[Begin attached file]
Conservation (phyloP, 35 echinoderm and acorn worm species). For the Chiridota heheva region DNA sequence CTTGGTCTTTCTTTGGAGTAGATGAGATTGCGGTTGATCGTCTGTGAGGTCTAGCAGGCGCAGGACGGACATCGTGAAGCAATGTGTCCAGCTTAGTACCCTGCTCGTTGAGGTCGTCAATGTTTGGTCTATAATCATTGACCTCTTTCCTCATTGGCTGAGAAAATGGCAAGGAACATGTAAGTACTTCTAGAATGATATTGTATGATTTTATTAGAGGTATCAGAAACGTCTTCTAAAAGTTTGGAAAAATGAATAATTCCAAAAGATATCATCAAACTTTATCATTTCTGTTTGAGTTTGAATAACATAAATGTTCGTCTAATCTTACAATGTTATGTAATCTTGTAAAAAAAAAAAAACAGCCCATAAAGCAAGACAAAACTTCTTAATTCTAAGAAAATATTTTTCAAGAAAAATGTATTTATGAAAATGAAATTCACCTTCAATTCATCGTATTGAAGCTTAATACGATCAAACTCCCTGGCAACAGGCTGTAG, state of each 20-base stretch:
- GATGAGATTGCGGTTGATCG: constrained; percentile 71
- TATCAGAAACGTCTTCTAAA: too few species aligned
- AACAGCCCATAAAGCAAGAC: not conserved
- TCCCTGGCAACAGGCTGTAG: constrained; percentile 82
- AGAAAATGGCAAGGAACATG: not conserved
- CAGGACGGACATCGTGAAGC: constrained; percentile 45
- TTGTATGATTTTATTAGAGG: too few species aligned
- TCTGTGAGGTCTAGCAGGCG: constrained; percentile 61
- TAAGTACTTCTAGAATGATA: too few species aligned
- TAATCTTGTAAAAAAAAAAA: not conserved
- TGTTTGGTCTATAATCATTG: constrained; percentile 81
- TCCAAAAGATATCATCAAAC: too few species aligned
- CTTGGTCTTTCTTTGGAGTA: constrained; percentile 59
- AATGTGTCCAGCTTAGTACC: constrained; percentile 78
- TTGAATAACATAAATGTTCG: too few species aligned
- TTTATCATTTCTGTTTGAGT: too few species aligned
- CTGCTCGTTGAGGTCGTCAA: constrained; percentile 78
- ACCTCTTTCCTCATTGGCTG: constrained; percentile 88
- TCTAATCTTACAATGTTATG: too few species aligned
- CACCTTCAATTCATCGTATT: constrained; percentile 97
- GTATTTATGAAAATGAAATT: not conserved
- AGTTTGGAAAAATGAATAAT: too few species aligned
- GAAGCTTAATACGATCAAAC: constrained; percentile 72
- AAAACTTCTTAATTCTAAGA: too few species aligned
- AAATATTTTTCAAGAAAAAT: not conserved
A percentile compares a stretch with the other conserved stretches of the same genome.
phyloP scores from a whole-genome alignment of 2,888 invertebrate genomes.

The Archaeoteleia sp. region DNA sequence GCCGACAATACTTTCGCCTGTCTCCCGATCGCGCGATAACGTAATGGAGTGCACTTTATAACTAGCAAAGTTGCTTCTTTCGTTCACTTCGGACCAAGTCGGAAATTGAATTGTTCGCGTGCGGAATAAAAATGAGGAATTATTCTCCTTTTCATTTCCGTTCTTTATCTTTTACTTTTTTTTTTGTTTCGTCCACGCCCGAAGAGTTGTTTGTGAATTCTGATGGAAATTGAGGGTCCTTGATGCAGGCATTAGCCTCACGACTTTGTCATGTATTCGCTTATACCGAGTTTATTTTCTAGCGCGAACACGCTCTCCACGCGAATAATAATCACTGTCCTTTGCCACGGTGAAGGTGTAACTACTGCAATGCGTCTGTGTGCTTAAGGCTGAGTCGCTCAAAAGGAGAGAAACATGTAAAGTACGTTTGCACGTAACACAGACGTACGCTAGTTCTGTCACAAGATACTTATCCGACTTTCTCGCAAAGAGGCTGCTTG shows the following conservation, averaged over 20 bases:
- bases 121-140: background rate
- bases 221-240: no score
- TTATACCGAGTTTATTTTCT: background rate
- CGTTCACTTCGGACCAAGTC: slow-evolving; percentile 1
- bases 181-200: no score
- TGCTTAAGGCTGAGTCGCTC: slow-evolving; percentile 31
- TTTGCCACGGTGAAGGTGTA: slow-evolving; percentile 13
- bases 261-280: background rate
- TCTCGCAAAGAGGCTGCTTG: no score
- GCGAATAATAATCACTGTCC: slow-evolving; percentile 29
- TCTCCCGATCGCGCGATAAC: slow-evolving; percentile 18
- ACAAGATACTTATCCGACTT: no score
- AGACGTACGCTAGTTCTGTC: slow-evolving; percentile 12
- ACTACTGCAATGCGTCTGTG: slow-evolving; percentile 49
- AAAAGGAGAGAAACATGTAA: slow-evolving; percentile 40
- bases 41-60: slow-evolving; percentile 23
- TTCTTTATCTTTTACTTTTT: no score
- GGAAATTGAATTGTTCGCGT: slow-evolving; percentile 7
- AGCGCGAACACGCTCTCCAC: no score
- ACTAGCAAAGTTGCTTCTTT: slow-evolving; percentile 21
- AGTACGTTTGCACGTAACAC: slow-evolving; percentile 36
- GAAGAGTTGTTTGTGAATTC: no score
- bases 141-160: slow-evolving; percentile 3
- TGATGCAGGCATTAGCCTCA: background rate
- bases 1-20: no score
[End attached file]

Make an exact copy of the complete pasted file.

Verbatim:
Conservation (phyloP, 35 echinoderm and acorn worm species). For the Chiridota heheva region DNA sequence CTTGGTCTTTCTTTGGAGTAGATGAGATTGCGGTTGATCGTCTGTGAGGTCTAGCAGGCGCAGGACGGACATCGTGAAGCAATGTGTCCAGCTTAGTACCCTGCTCGTTGAGGTCGTCAATGTTTGGTCTATAATCATTGACCTCTTTCCTCATTGGCTGAGAAAATGGCAAGGAACATGTAAGTACTTCTAGAATGATATTGTATGATTTTATTAGAGGTATCAGAAACGTCTTCTAAAAGTTTGGAAAAATGAATAATTCCAAAAGATATCATCAAACTTTATCATTTCTGTTTGAGTTTGAATAACATAAATGTTCGTCTAATCTTACAATGTTATGTAATCTTGTAAAAAAAAAAAAACAGCCCATAAAGCAAGACAAAACTTCTTAATTCTAAGAAAATATTTTTCAAGAAAAATGTATTTATGAAAATGAAATTCACCTTCAATTCATCGTATTGAAGCTTAATACGATCAAACTCCCTGGCAACAGGCTGTAG, state of each 20-base stretch:
- GATGAGATTGCGGTTGATCG: constrained; percentile 71
- TATCAGAAACGTCTTCTAAA: too few species aligned
- AACAGCCCATAAAGCAAGAC: not conserved
- TCCCTGGCAACAGGCTGTAG: constrained; percentile 82
- AGAAAATGGCAAGGAACATG: not conserved
- CAGGACGGACATCGTGAAGC: constrained; percentile 45
- TTGTATGATTTTATTAGAGG: too few species aligned
- TCTGTGAGGTCTAGCAGGCG: constrained; percentile 61
- TAAGTACTTCTAGAATGATA: too few species aligned
- TAATCTTGTAAAAAAAAAAA: not conserved
- TGTTTGGTCTATAATCATTG: constrained; percentile 81
- TCCAAAAGATATCATCAAAC: too few species aligned
- CTTGGTCTTTCTTTGGAGTA: constrained; percentile 59
- AATGTGTCCAGCTTAGTACC: constrained; percentile 78
- TTGAATAACATAAATGTTCG: too few species aligned
- TTTATCATTTCTGTTTGAGT: too few species aligned
- CTGCTCGTTGAGGTCGTCAA: constrained; percentile 78
- ACCTCTTTCCTCATTGGCTG: constrained; percentile 88
- TCTAATCTTACAATGTTATG: too few species aligned
- CACCTTCAATTCATCGTATT: constrained; percentile 97
- GTATTTATGAAAATGAAATT: not conserved
- AGTTTGGAAAAATGAATAAT: too few species aligned
- GAAGCTTAATACGATCAAAC: constrained; percentile 72
- AAAACTTCTTAATTCTAAGA: too few species aligned
- AAATATTTTTCAAGAAAAAT: not conserved
A percentile compares a stretch with the other conserved stretches of the same genome.
phyloP scores from a whole-genome alignment of 2,888 invertebrate genomes.

The Archaeoteleia sp. region DNA sequence GCCGACAATACTTTCGCCTGTCTCCCGATCGCGCGATAACGTAATGGAGTGCACTTTATAACTAGCAAAGTTGCTTCTTTCGTTCACTTCGGACCAAGTCGGAAATTGAATTGTTCGCGTGCGGAATAAAAATGAGGAATTATTCTCCTTTTCATTTCCGTTCTTTATCTTTTACTTTTTTTTTTGTTTCGTCCACGCCCGAAGAGTTGTTTGTGAATTCTGATGGAAATTGAGGGTCCTTGATGCAGGCATTAGCCTCACGACTTTGTCATGTATTCGCTTATACCGAGTTTATTTTCTAGCGCGAACACGCTCTCCACGCGAATAATAATCACTGTCCTTTGCCACGGTGAAGGTGTAACTACTGCAATGCGTCTGTGTGCTTAAGGCTGAGTCGCTCAAAAGGAGAGAAACATGTAAAGTACGTTTGCACGTAACACAGACGTACGCTAGTTCTGTCACAAGATACTTATCCGACTTTCTCGCAAAGAGGCTGCTTG shows the following conservation, averaged over 20 bases:
- bases 121-140: background rate
- bases 221-240: no score
- TTATACCGAGTTTATTTTCT: background rate
- CGTTCACTTCGGACCAAGTC: slow-evolving; percentile 1
- bases 181-200: no score
- TGCTTAAGGCTGAGTCGCTC: slow-evolving; percentile 31
- TTTGCCACGGTGAAGGTGTA: slow-evolving; percentile 13
- bases 261-280: background rate
- TCTCGCAAAGAGGCTGCTTG: no score
- GCGAATAATAATCACTGTCC: slow-evolving; percentile 29
- TCTCCCGATCGCGCGATAAC: slow-evolving; percentile 18
- ACAAGATACTTATCCGACTT: no score
- AGACGTACGCTAGTTCTGTC: slow-evolving; percentile 12
- ACTACTGCAATGCGTCTGTG: slow-evolving; percentile 49
- AAAAGGAGAGAAACATGTAA: slow-evolving; percentile 40
- bases 41-60: slow-evolving; percentile 23
- TTCTTTATCTTTTACTTTTT: no score
- GGAAATTGAATTGTTCGCGT: slow-evolving; percentile 7
- AGCGCGAACACGCTCTCCAC: no score
- ACTAGCAAAGTTGCTTCTTT: slow-evolving; percentile 21
- AGTACGTTTGCACGTAACAC: slow-evolving; percentile 36
- GAAGAGTTGTTTGTGAATTC: no score
- bases 141-160: slow-evolving; percentile 3
- TGATGCAGGCATTAGCCTCA: background rate
- bases 1-20: no score